Before I came to the monastery and attained enlightenment, I was in the habit of asking many questions. I expected that with enough work, I could find answers to all of these questions. I was so arrogant that I expected the world to make sense, and to submit to my demands for understanding.
I was, as my master would later tell me, a slave to the dancing monkey of my own mind.
Since that time, I have come to realize that logic is nothing more than a trap, a beguiling seducer that keeps us chained to the world of causation. Rational argument, I know now, is a grand illusion.
It took many years to break me of my attachment to facts and reasons. My master was forced to use all the tools at his disposal in order to liberate me. Of all his spiritual tools, the most powerful was the koan.
A koan is like a great spiritual riddle, a master's challenge to a student who has become overly fond of intelligent consideration. In response to a koan, a student will struggle to come up with a solution, but will discover, time and time again, that the solutions do not work. The moment of epiphany that a koan is designed to provoke comes with the realization that there is no solution but to abandon the structures of the mind's rational consideration of the world.
My master tried all the koans he knew with me. He started with the most famous koan of all: "What is the sound of one hand clapping?" I was too clever for that one. I just answered the challenge by raising one hand in the air and clapping the fingers against the palm.
"That's not right," my master said.
"It is too," I responded.
"Is not," retorted the master.
"Is so," said I.
At that point, my master temporarily lost his enlightenment as a result of his frustration with me. It took him 5 months to get it back, and I had to wait in the meantime.
It was in 2004 that, after eleven years of fruitless challenges with all the koans known to the enlightened ones, my master finally broke through the resistance of my rational mind with one simple koan he improvised after reading the morning newspaper. "How is it," he asked me, "that the Republicans can defend marriage by refusing to allow people to get married?"
I was sure that I would be able to come up with an answer, just as I always had before, but no response immediately came to mind. I went for a walk through the halls of the monastery. Yet, no answer came. I sat on a great stone in the rock garden, and thought as my eyes focused on the subtle patterns in the pebbles before me. Yet, no answer came. I stood in front of the great pool and watched the intersecting ripples of rain drops on the water's surface. Yet, no answer came.
I was confused. My rational mind could make no sense of the matter. No matter how I diagrammed the logical arguments the challenge came down to the following conundrum: The Republicans claimed to be defending marriage by making it illegal for people to get married. It was as absurd as a plan to fight hunger by withholding food, or an economic development agenda based upon blocking access to financial resources. I was determined to make sense of it, and yet it was completely contrary to all sense.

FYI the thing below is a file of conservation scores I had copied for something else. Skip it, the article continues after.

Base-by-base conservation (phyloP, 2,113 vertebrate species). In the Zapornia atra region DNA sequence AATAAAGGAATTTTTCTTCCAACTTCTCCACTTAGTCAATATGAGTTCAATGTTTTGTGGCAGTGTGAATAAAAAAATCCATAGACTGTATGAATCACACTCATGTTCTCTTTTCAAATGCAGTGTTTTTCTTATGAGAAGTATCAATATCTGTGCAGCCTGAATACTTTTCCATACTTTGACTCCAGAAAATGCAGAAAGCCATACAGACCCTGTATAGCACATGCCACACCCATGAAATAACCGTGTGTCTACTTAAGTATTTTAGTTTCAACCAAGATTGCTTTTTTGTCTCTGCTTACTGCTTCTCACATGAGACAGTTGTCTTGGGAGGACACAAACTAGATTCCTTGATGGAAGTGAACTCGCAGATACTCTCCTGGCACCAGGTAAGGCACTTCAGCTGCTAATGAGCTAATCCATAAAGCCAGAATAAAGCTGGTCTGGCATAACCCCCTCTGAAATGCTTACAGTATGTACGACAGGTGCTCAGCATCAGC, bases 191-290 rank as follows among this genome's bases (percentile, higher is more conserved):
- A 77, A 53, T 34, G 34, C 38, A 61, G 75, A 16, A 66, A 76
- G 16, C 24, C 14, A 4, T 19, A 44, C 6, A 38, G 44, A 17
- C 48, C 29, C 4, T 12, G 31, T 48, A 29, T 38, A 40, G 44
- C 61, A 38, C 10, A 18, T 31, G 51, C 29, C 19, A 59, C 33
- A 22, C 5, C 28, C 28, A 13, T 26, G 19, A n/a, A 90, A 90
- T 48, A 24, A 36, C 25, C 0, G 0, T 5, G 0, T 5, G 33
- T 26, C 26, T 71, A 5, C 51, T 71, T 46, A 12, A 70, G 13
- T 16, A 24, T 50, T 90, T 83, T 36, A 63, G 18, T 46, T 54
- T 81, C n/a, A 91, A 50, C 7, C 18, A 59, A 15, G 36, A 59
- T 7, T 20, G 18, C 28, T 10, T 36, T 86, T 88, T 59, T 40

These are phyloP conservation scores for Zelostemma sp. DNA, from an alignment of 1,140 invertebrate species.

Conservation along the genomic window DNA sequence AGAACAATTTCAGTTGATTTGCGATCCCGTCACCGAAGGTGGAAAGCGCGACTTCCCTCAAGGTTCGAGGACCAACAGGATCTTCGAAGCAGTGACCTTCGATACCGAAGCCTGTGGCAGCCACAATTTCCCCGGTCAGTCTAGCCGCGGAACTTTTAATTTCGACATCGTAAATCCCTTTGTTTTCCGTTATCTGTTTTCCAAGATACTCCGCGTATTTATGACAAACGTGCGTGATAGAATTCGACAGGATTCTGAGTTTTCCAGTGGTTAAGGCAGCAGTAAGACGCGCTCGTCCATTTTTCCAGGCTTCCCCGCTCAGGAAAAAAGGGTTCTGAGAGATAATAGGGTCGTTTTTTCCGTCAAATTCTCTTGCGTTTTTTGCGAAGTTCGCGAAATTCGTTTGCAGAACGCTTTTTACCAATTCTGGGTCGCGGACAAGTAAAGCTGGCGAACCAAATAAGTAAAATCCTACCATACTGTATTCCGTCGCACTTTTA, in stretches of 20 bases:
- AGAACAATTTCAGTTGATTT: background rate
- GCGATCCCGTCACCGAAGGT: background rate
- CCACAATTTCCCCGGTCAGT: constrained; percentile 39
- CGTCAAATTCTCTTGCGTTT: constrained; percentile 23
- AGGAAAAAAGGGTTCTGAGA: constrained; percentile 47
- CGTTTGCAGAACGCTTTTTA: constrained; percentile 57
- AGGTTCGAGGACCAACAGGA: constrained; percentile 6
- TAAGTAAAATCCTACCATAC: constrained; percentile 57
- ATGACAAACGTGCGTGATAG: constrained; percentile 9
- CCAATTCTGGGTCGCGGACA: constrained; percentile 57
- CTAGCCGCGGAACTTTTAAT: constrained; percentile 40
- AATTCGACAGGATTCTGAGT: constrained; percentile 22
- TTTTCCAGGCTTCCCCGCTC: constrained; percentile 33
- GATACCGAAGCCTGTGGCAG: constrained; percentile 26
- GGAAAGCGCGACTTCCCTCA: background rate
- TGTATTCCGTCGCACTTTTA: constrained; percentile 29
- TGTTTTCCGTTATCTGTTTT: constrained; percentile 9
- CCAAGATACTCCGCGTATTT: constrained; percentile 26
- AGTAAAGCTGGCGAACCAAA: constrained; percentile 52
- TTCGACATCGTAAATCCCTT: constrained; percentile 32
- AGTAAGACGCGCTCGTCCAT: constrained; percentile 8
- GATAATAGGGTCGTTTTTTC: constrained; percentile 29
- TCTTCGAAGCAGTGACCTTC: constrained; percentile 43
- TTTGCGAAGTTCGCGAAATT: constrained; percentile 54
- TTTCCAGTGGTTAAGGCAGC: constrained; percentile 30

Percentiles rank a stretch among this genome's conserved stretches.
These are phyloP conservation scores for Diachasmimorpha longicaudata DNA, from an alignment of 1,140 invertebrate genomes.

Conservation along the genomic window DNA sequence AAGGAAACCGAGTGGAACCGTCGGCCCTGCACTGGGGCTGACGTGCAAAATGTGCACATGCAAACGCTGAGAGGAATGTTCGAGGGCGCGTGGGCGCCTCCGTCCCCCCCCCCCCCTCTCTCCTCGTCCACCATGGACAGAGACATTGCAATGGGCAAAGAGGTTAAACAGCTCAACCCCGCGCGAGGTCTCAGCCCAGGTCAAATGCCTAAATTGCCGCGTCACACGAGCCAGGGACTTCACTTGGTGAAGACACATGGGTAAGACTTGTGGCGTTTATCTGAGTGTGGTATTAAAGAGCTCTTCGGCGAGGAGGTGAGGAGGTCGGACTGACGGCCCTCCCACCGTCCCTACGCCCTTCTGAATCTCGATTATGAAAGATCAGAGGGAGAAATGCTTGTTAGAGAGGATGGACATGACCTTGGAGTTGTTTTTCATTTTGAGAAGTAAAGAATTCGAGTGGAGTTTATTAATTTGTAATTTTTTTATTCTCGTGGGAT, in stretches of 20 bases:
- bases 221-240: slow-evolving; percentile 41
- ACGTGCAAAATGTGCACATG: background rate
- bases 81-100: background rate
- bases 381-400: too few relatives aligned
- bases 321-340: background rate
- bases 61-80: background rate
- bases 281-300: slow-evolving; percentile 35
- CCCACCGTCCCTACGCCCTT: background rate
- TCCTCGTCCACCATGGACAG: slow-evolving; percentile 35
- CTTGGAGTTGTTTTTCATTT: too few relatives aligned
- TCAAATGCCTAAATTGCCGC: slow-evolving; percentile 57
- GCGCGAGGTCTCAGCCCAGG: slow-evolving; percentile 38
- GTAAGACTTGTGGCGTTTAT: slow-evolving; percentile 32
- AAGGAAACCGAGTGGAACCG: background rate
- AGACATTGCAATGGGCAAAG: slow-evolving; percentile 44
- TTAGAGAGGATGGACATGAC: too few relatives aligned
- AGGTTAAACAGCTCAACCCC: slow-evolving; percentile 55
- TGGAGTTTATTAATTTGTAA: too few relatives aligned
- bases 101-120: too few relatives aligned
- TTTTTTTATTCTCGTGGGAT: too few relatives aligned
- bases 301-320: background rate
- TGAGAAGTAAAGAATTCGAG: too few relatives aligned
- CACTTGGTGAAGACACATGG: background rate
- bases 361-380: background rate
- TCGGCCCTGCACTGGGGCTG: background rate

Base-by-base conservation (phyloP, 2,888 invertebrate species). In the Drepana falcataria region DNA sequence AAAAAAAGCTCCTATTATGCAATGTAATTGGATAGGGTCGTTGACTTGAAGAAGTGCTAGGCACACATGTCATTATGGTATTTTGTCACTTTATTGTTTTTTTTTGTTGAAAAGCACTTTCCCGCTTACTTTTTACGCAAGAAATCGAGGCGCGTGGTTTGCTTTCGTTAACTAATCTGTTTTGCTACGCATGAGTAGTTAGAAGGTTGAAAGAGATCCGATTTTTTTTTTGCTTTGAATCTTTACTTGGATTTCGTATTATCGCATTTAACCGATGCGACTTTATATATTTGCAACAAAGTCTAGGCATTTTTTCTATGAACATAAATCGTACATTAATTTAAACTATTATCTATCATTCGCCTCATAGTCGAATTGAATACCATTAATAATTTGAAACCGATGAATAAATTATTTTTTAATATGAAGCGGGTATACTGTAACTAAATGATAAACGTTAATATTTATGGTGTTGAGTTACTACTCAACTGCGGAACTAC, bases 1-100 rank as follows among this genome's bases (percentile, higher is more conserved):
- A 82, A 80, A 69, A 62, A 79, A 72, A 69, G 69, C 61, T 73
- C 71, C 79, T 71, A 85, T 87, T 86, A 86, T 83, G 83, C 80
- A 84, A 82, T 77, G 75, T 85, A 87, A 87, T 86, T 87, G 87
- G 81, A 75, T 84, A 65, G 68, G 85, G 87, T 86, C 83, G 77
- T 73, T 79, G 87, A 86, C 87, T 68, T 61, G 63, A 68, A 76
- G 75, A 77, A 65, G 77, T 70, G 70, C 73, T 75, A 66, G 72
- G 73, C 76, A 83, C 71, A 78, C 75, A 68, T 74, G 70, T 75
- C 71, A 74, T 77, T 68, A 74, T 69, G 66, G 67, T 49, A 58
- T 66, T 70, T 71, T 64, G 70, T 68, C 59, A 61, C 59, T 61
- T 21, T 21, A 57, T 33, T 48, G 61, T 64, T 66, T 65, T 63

My breakthrough came as I was walking through the forest outside the monastery wall. I climbed to the top of a hill, hoping for a clear view, but before I reached the summit, I stepped on a fallen twig, heard it snap it two, and stopped. I realized my simple mistake at once.
The problem was that I had been expecting to find an answer to the question that made sense. It suddenly occurred to me that this simple matter of Republican policy transcended the world of opposites in which sense can be separated from nonsense. The implications shocked me, and yet I felt the power of their liberation. There is no difference between yes and no. There is no difference between high and low. There is no difference between rational discussion and the babble of a baby.
I reached my enlightenment at that moment, and have been living in bliss ever since. I returned to my master, who repeated the koan: "How is it that the Republicans can defend marriage by refusing to allow people to get married?"
I merely sat there and smiled in silence. I had finally understood that there is no point in trying to make sense of a world that is so tragically answered in chaos, loss and destruction. I learned that enlightenment is knowing when to surrender in the fight for reason.
Now, when the Republicans say that they're going to defend marriage by making sure that people can't get married, I don't get upset. I just sit there silently and smile. When the Republicans say that they're going to launch a new war for peace, I don't protest. I just sit there silently and smile. When the Republicans tell me that I have to sacrifice my freedom in order to protect my freedom, I don't bother to argue about it. I just chant a little mantra to Ohmland Security and don't fuss about the details of it all. I'm too busy to bother with making sense. I'm enlightened, after all.
Oh, blissful, blissful me.
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